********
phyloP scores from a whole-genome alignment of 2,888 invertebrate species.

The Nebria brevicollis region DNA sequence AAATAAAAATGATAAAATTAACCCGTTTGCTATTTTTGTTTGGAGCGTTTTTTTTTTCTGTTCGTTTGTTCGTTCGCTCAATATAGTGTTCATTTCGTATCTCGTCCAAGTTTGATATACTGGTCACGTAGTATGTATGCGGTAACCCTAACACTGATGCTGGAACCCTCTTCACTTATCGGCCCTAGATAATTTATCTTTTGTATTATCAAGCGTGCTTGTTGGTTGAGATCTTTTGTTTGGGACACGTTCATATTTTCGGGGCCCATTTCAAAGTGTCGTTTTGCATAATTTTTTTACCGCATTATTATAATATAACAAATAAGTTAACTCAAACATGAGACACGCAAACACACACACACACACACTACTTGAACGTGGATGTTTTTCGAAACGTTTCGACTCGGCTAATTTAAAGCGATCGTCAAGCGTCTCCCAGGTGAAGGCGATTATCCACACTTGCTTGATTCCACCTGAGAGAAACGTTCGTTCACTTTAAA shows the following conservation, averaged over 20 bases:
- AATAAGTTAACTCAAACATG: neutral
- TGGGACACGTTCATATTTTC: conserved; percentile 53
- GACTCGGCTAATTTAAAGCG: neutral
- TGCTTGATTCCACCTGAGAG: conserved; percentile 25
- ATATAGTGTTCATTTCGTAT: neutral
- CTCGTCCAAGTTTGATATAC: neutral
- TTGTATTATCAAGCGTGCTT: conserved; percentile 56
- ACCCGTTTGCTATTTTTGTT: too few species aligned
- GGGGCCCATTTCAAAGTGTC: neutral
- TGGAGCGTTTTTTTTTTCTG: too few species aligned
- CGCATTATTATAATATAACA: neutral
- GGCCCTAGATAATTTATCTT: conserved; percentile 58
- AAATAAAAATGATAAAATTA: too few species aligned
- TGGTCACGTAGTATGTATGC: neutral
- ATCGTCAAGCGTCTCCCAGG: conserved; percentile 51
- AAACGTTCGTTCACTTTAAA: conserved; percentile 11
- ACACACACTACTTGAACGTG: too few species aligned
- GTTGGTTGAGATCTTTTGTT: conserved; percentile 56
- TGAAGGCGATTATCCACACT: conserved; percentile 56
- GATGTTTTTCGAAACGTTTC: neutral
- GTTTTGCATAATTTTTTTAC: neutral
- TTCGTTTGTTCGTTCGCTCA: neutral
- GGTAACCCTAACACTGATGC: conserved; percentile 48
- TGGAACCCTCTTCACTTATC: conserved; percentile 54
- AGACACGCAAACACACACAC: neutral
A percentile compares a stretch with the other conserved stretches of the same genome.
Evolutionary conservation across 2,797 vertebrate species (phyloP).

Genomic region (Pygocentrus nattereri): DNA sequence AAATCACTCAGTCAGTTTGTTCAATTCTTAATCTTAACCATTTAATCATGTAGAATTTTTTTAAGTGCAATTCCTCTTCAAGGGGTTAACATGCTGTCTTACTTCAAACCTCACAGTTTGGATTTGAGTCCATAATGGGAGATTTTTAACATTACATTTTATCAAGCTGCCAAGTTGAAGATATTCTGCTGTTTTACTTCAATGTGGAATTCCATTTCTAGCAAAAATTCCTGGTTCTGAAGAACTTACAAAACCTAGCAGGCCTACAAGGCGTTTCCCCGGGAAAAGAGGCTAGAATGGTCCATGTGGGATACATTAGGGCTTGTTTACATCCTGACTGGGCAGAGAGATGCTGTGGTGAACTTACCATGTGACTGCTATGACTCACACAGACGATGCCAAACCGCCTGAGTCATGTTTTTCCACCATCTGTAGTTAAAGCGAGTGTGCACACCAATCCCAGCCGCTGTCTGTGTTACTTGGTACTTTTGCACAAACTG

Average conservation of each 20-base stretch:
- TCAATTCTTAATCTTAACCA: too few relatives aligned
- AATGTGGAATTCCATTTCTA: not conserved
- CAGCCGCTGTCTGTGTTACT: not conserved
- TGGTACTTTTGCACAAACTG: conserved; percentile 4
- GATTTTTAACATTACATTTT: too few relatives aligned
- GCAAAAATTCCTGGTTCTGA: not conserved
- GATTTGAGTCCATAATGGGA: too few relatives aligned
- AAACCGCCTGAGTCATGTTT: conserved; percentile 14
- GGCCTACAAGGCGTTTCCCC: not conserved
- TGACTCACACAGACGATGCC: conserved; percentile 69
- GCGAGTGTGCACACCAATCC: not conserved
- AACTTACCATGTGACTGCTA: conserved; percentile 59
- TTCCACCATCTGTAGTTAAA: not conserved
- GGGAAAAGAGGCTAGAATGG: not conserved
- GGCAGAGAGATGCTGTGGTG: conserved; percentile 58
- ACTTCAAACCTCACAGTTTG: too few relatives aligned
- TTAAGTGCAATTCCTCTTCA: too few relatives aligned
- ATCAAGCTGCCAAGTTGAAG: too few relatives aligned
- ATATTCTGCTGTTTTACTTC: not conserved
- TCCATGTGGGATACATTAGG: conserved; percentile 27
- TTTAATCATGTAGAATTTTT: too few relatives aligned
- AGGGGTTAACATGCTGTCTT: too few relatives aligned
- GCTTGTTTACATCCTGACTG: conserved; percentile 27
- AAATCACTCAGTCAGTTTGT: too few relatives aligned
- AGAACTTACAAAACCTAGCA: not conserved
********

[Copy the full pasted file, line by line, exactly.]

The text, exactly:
phyloP scores from a whole-genome alignment of 2,888 invertebrate species.

The Nebria brevicollis region DNA sequence AAATAAAAATGATAAAATTAACCCGTTTGCTATTTTTGTTTGGAGCGTTTTTTTTTTCTGTTCGTTTGTTCGTTCGCTCAATATAGTGTTCATTTCGTATCTCGTCCAAGTTTGATATACTGGTCACGTAGTATGTATGCGGTAACCCTAACACTGATGCTGGAACCCTCTTCACTTATCGGCCCTAGATAATTTATCTTTTGTATTATCAAGCGTGCTTGTTGGTTGAGATCTTTTGTTTGGGACACGTTCATATTTTCGGGGCCCATTTCAAAGTGTCGTTTTGCATAATTTTTTTACCGCATTATTATAATATAACAAATAAGTTAACTCAAACATGAGACACGCAAACACACACACACACACACTACTTGAACGTGGATGTTTTTCGAAACGTTTCGACTCGGCTAATTTAAAGCGATCGTCAAGCGTCTCCCAGGTGAAGGCGATTATCCACACTTGCTTGATTCCACCTGAGAGAAACGTTCGTTCACTTTAAA shows the following conservation, averaged over 20 bases:
- AATAAGTTAACTCAAACATG: neutral
- TGGGACACGTTCATATTTTC: conserved; percentile 53
- GACTCGGCTAATTTAAAGCG: neutral
- TGCTTGATTCCACCTGAGAG: conserved; percentile 25
- ATATAGTGTTCATTTCGTAT: neutral
- CTCGTCCAAGTTTGATATAC: neutral
- TTGTATTATCAAGCGTGCTT: conserved; percentile 56
- ACCCGTTTGCTATTTTTGTT: too few species aligned
- GGGGCCCATTTCAAAGTGTC: neutral
- TGGAGCGTTTTTTTTTTCTG: too few species aligned
- CGCATTATTATAATATAACA: neutral
- GGCCCTAGATAATTTATCTT: conserved; percentile 58
- AAATAAAAATGATAAAATTA: too few species aligned
- TGGTCACGTAGTATGTATGC: neutral
- ATCGTCAAGCGTCTCCCAGG: conserved; percentile 51
- AAACGTTCGTTCACTTTAAA: conserved; percentile 11
- ACACACACTACTTGAACGTG: too few species aligned
- GTTGGTTGAGATCTTTTGTT: conserved; percentile 56
- TGAAGGCGATTATCCACACT: conserved; percentile 56
- GATGTTTTTCGAAACGTTTC: neutral
- GTTTTGCATAATTTTTTTAC: neutral
- TTCGTTTGTTCGTTCGCTCA: neutral
- GGTAACCCTAACACTGATGC: conserved; percentile 48
- TGGAACCCTCTTCACTTATC: conserved; percentile 54
- AGACACGCAAACACACACAC: neutral
A percentile compares a stretch with the other conserved stretches of the same genome.
Evolutionary conservation across 2,797 vertebrate species (phyloP).

Genomic region (Pygocentrus nattereri): DNA sequence AAATCACTCAGTCAGTTTGTTCAATTCTTAATCTTAACCATTTAATCATGTAGAATTTTTTTAAGTGCAATTCCTCTTCAAGGGGTTAACATGCTGTCTTACTTCAAACCTCACAGTTTGGATTTGAGTCCATAATGGGAGATTTTTAACATTACATTTTATCAAGCTGCCAAGTTGAAGATATTCTGCTGTTTTACTTCAATGTGGAATTCCATTTCTAGCAAAAATTCCTGGTTCTGAAGAACTTACAAAACCTAGCAGGCCTACAAGGCGTTTCCCCGGGAAAAGAGGCTAGAATGGTCCATGTGGGATACATTAGGGCTTGTTTACATCCTGACTGGGCAGAGAGATGCTGTGGTGAACTTACCATGTGACTGCTATGACTCACACAGACGATGCCAAACCGCCTGAGTCATGTTTTTCCACCATCTGTAGTTAAAGCGAGTGTGCACACCAATCCCAGCCGCTGTCTGTGTTACTTGGTACTTTTGCACAAACTG

Average conservation of each 20-base stretch:
- TCAATTCTTAATCTTAACCA: too few relatives aligned
- AATGTGGAATTCCATTTCTA: not conserved
- CAGCCGCTGTCTGTGTTACT: not conserved
- TGGTACTTTTGCACAAACTG: conserved; percentile 4
- GATTTTTAACATTACATTTT: too few relatives aligned
- GCAAAAATTCCTGGTTCTGA: not conserved
- GATTTGAGTCCATAATGGGA: too few relatives aligned
- AAACCGCCTGAGTCATGTTT: conserved; percentile 14
- GGCCTACAAGGCGTTTCCCC: not conserved
- TGACTCACACAGACGATGCC: conserved; percentile 69
- GCGAGTGTGCACACCAATCC: not conserved
- AACTTACCATGTGACTGCTA: conserved; percentile 59
- TTCCACCATCTGTAGTTAAA: not conserved
- GGGAAAAGAGGCTAGAATGG: not conserved
- GGCAGAGAGATGCTGTGGTG: conserved; percentile 58
- ACTTCAAACCTCACAGTTTG: too few relatives aligned
- TTAAGTGCAATTCCTCTTCA: too few relatives aligned
- ATCAAGCTGCCAAGTTGAAG: too few relatives aligned
- ATATTCTGCTGTTTTACTTC: not conserved
- TCCATGTGGGATACATTAGG: conserved; percentile 27
- TTTAATCATGTAGAATTTTT: too few relatives aligned
- AGGGGTTAACATGCTGTCTT: too few relatives aligned
- GCTTGTTTACATCCTGACTG: conserved; percentile 27
- AAATCACTCAGTCAGTTTGT: too few relatives aligned
- AGAACTTACAAAACCTAGCA: not conserved